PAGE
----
- Oral presentation
- Open Access
Cardiac magnetic resonance in acute rheumatic fever
© Sepulveda et al; licensee BioMed Central Ltd. 2013
- Published: 30 January 2013
- Pulmonary Hypertension
- Cardiac Magnetic Resonance
- Ventricular Dysfunction
- Pericardial Effusion
- Cardiac Magnetic Resonance Imaging
Acute rheumatic carditis is a pancarditis in which the involvement of the pericardium and endocardium is usually confirmed by echocardiography. However, the myocardium involvement has been controversial and difficult to diagnose. We think that Cardiac Magnetic Resonance adds important information about the involvement of the myocardium in acute rheumatic fever, especially for myocardial delayed enhancement(MDE) that can detect myocardial inflammation and injury.
We enrolled patients admitted between January and December 2010 in two different hospitals of the northeastern of Brazil with acute rheumatic fever. The patients were diagnosed according to the revised Jones Criteria for acute rheumatic fever and the World Health Organization criteria for rheumatic carditis. All the patients underwent cardiac magnetic resonance, using a1.5 Tesla scanner (Espree-Siemens, Muenchen, Germany) in two pulse sequences: a cine magnetic resonance- SSFP( Steady State Free Precession) to evaluate cardiac morphology and ventricular function, and myocardial delayed enhancement with a Phase-Sensitive Inversion Recovery (PSIR) sequence, after 0,02 mmol/Kg of gadolinium infusion to evaluate myocardial involvement. The images were analyzed by CMR-42 software.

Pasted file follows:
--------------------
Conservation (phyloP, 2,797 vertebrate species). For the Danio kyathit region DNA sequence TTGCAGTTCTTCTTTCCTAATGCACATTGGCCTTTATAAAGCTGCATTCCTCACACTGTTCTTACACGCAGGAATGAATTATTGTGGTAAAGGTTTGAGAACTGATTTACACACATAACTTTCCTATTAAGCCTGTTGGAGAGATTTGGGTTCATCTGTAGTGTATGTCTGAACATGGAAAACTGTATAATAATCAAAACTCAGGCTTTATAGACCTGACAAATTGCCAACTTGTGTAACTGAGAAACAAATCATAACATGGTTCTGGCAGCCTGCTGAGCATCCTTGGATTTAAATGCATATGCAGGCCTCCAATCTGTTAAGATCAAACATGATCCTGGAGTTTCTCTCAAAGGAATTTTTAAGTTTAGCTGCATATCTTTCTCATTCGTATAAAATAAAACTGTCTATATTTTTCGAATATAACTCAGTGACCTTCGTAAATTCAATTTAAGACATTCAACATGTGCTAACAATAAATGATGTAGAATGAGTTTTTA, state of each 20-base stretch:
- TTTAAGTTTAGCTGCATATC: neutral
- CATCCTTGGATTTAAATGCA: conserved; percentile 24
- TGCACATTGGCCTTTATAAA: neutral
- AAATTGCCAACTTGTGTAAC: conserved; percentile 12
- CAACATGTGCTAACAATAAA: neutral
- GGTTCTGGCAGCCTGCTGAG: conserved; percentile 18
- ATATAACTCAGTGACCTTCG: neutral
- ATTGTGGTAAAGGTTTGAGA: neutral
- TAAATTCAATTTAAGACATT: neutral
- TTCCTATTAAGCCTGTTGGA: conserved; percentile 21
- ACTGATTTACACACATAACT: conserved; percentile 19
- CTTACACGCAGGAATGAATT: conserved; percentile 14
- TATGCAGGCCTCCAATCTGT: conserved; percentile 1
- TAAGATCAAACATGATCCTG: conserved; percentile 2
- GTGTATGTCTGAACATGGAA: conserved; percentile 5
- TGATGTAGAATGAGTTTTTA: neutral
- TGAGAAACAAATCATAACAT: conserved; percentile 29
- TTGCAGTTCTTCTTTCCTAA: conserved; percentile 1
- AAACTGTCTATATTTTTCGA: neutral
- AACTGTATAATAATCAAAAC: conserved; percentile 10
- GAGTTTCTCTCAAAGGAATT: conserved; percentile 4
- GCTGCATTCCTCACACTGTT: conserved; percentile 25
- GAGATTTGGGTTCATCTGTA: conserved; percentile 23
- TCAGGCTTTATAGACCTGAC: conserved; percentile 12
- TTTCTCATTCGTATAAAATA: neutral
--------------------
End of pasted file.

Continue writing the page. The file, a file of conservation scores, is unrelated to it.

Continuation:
We evaluated 18 patients with a mean age of 14,44 (±4,80) years old, 9 males and 9 females. There was no significant differences of age between males (14.88 ± 5.4 years) and females (14.00± 4.3 years), p = 0.68. Cardiac magnetic resonance imaging identified pericardial effusion and mitral valvular thickening in all 18 patients (100%), aortic valvular thickening in 17 patients (94,44%) right ventricular dysfunction in 8 patients (44,44%) and lef ventricular dysfunction in 5 patients (27,77%). MDE was present in all the patients and was characterised by a diffuse, mesocardial and heterogeneous pattern. We observed a negative correlation between MDE mass and left ventricular ejection fraction (r = −0,63; p=0,0050). In regard to gender we found a higher average of MDE mass in males( 23,90± 8,86) compared to females(14,44±4,66),p=0,0151; with no significant statistical difference on the global myocardial mass evaluated(p=0,054). Right ventricular dysfunction is associated with pulmonary hypertension evaluated by echocardiography(p=0,0415).
Cardiac magnetic resonance imaging with gadolinium identified a typical inflammation pattern of MDE in acute rheumatic carditis and a negative correlation of the MDE mass and left ventricular function. Besides the small number of patients the gender differences of MDE mass may represent a more extensive inflammatory involvement in males.
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